Association Between Physical Activity and Mortality in Patients With Claudication

Andrew W. Gardner; Odessa Addison; Leslie I. Katzel; Polly S. Montgomery; Steven J. Prior; Monica C. Serra; John D. Sorkin

Disclosures

Med Sci Sports Exerc. 2021;53(4):732-739. 

In This Article

Discussion

A novel aspect to this study is the relatively long follow-up period of up to 18.7 yr, with a median survival time of 9.9 yr. This is the first study to examine the association between light-intensity physical activity performed only occasionally on the future incidence of all-cause and cardiovascular mortality in patients with PAD and claudication. Our primary finding was that self-reported occasional light-intensity physical activity, which may be far below recommended guidelines, is associated with a lower risk of all-cause mortality by 48% and the risk of cardiovascular mortality by 49%, and these associations were independent of ABI, baseline clinical characteristics, and comorbid conditions. Another major finding was that moderate- to vigorous-intensity physical activity performed regularly, which may approach the recommended guidelines, is associated with a lower risk of all-cause mortality by 58% and the risk of cardiovascular mortality by 66%, and these associations were independent of ABI, baseline clinical characteristics, and comorbid conditions.

Association of Physical Activity With All-cause and Cardiovascular Mortality in Patients With Claudication. The beneficial association between light-intensity physical activity on all-cause and cardiovascular mortality needs to be appreciated within the context of physical activity recommendations for the general population. The 2018 Physical Activity Guidelines for Americans recommends that adults perform 150–300 min of moderate- to vigorous-intensity physical activity each week,[17] which reduces risk for all-cause mortality by more than 30%.[18] However, when it is not possible to meet the minimum of 150 min of physical activity each week, performing any amount of physical activity is recommended because it lowers the risk of all-cause mortality by 20% in the general population compared with being completely inactive.[18] In comparison, the PAD patients in the current study had a 48% lower risk of all-cause mortality by merely engaging in occasional light-intensity activity, which may have better long-term adherence than more vigorous activity.[26] Interestingly, patients with PAD who performed moderate- to vigorous-intensity activity, but typically less than 150 min·wk−1 as defined by the JSC physical activity scale for scores of 2 or 3, had a further reduction of 58% in all-cause mortality. These findings suggest that patients with claudication, who are at the extreme low end of the physical activity spectrum,[12,20] can attain approximately 2.5-fold greater relative benefits in survival than the gains observed in the general population by merely performing a small amount of light-intensity activity each week. This study supports previous work showing an association between higher levels of physical activity and lower risk of mortality and cardiovascular events in PAD patients,[13–16] and it addresses a gap in the literature in PAD patients by showing that benefits are seen with physical activity levels below a moderate level of intensity. Furthermore, the effect of light-intensity physical activity on all-cause and cardiovascular mortality in PAD patients in this study addresses one of the charges set forth by the committee for the 2018 Physical Activity Guidelines for Americans[17] by specifically addressing the need to examine the potential health benefits of performing light-intensity physical activity.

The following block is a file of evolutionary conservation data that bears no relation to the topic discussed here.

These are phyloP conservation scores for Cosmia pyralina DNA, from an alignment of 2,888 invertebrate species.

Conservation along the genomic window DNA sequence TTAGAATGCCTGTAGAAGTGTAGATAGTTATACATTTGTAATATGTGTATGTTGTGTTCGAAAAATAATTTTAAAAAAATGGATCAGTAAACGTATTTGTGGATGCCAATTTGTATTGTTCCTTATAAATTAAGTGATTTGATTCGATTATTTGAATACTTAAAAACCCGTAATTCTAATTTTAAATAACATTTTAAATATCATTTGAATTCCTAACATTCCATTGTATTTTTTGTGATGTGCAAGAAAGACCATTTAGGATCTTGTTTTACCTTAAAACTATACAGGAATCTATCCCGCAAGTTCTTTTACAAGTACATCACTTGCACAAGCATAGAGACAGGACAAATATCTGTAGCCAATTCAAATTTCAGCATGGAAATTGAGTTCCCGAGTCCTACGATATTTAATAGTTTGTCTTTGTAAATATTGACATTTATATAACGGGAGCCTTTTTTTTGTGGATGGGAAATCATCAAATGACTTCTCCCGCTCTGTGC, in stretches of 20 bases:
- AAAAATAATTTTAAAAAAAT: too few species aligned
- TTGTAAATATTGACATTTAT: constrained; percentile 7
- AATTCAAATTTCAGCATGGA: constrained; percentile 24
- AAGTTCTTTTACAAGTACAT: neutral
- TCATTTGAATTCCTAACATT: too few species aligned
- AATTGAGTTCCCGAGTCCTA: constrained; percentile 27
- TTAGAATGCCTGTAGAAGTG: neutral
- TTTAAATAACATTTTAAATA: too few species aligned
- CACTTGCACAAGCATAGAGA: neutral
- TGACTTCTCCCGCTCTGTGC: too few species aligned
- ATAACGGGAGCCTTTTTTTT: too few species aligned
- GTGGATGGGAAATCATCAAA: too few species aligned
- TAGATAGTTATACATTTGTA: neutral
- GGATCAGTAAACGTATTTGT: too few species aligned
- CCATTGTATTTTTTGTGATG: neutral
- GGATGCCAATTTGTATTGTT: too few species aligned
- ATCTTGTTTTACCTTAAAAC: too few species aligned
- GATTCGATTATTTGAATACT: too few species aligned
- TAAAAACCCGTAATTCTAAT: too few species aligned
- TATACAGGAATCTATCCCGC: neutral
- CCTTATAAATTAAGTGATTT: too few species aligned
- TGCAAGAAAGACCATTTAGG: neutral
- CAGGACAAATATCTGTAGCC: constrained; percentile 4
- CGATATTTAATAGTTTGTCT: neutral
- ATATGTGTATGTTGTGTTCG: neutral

The 2018 Physical Activity Guidelines further recommends to limit sitting throughout the day.[17] One possible explanation of our findings that light-intensity physical activity done occasionally is related to decreased all-cause and cardiovascular mortality is that these activity bouts break up long periods of inactivity.[27] We have previously shown that increased sedentary behavior is associated with higher inflammation and worse glycemic control and lipid concentrations in people with symptomatic PAD,[28] and that men who have low ambulatory function are the most likely to demonstrate prolong periods of sedentary behaviour.[29] These factors may partially explain why occasionally performing bouts of light-intensity physical activity is beneficial to survival. These findings agree with recent research that even short bouts of light-intensity physical activity, such as standing and walking, result in improved blood pressure, glycemic control, and metabolic health, all of which have the potential to contribute to improved survival.[30,31]

Association of Physical Activity With Mortality is Independent of Comorbid Conditions and Risk Factors. In addition to physical activity status, several other key clinical variables were associated with all-cause and cardiovascular mortality in our multivariable models. Older age, male sex, lower ABI, greater smoking pack-year history, and presence of diabetes were all associated with greater risk of all-cause mortality. Our results support previous work which found age,[13,32,33] ABI,[7,13,32] pack-year history of smoking,[33] and diabetes[14] to be independently associated with all-cause mortality, whereas male sex was found to be of borderline significance[13,32] or not significant.[14] Interestingly, in our study, hypertension, dyslipidemia, higher BMI, history of lower extremity revascularization, and history of cerebrovascular accident were not independently associated with all-cause mortality. Only a few clinical variables were significantly associated with cardiovascular mortality in our multivariable analyses, as only older age, male sex, and lower ABI were associated with greater risk of cardiovascular mortality.